On December 30, 2019, the Chair of the Securities and Exchange Commission, the SEC’s Chief Accountant, and the Director of the SEC’s Division of Corporation Finance issued a joint statement regarding the role of audit committees in financial reporting, as well as their oversight responsibilities. The statement reminds audit committees, in connection with year-end reporting, that:

  • The audit committee contributes to setting the tone for a company’s financial reporting, contributing to creating and maintaining an environment that supports the integrity of the financial reporting process, and setting expectations for candid communications with the auditor and management. To set an appropriate tone at the top, an audit committee should communicate with the independent auditor to understand the audit strategy and status, and ask questions regarding issues identified by the auditor and understand their ultimate resolution.
  • Compliance with auditor independence rules is a shared responsibility of the audit firm, the issuer and its audit committee.
  • The audit committee plays an important role in contributing to management’s successful implementation of new GAAP standards, including the new revenue and lease standards, and in monitoring management’s processes to establish and monitor controls and procedures over adoption and transition of new standards.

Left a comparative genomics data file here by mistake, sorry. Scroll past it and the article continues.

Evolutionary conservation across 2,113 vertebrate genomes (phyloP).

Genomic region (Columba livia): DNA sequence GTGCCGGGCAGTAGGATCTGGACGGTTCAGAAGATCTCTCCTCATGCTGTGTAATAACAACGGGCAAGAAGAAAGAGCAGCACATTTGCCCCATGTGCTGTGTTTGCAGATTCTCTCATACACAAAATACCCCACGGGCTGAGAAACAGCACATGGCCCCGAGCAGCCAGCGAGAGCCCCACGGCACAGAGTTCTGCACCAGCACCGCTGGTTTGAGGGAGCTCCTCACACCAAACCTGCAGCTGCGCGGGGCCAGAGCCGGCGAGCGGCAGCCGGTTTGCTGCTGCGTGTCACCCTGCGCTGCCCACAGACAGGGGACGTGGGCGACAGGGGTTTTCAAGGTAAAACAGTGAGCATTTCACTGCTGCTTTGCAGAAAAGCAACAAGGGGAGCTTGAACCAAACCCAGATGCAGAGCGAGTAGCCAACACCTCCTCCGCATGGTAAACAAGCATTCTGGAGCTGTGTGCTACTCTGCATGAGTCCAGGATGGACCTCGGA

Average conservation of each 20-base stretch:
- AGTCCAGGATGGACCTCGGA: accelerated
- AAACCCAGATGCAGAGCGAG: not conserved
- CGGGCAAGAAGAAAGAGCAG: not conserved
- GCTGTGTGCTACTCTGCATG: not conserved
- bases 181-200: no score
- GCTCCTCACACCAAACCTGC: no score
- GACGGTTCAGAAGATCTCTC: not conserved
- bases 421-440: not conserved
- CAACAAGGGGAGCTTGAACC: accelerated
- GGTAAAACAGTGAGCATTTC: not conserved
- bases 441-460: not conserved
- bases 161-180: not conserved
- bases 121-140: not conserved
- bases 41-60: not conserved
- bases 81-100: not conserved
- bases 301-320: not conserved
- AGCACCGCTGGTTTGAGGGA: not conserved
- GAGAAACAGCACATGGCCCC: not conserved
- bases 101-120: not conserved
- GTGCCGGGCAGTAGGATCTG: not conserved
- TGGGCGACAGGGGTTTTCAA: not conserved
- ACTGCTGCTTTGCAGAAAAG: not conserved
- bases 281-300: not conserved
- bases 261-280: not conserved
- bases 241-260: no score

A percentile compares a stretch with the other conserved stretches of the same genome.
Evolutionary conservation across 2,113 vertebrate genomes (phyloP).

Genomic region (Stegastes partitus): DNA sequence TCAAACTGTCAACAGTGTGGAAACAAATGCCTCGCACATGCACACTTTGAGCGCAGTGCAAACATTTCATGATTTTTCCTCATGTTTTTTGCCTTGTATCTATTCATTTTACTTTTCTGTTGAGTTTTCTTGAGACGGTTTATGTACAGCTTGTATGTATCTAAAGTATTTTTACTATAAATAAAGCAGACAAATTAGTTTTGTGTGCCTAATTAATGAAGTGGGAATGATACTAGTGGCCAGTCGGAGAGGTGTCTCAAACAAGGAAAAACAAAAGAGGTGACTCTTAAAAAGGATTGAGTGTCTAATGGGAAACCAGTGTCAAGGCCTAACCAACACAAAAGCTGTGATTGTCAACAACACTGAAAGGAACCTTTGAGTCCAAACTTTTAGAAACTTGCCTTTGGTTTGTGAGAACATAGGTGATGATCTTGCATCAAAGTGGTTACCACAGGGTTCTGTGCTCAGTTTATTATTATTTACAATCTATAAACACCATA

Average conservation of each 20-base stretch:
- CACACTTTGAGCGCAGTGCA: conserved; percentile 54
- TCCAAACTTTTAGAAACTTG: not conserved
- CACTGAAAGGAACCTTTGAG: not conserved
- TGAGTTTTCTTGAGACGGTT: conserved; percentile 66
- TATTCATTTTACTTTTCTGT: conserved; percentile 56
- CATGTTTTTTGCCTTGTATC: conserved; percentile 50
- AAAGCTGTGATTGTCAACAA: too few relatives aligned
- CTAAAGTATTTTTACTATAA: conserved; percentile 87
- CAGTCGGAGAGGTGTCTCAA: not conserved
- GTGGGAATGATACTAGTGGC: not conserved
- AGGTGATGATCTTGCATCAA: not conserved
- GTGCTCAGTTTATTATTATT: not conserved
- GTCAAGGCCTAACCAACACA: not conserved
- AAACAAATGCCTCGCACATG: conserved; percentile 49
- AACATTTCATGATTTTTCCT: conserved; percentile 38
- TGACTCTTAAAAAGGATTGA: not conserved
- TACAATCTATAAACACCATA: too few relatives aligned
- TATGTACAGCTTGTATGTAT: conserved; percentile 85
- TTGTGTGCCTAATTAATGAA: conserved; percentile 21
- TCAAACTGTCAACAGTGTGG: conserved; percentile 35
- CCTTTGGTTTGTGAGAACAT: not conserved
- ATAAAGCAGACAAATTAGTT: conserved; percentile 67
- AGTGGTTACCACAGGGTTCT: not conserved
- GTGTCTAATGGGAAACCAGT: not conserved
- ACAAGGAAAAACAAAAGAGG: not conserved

• Audit committees are responsible for overseeing ICFR, including in connection with their consideration of management’s assessment of ICFR effectiveness and, when applicable, the auditor’s attestation.

The joint statement also reminds audit committees of the year-end financial reporting process under PCAOB AS 1301, Communications with Audit Committees, which requires the auditor to communicate with the audit committee regarding certain matters related to the conduct of the audit and to obtain certain information from the audit committee relevant to the audit. The statement also reminds audit committees and issuers that the SEC Staff remains focused on the use of non-GAAP measures, LIBOR discontinuation and transition related risks, and the critical audit matters (“CAMs”) requirement, which will require that audit committees engage in a discussion with the auditors regarding the standard and each of the identified matters.

The full text of the joint statement can be found here.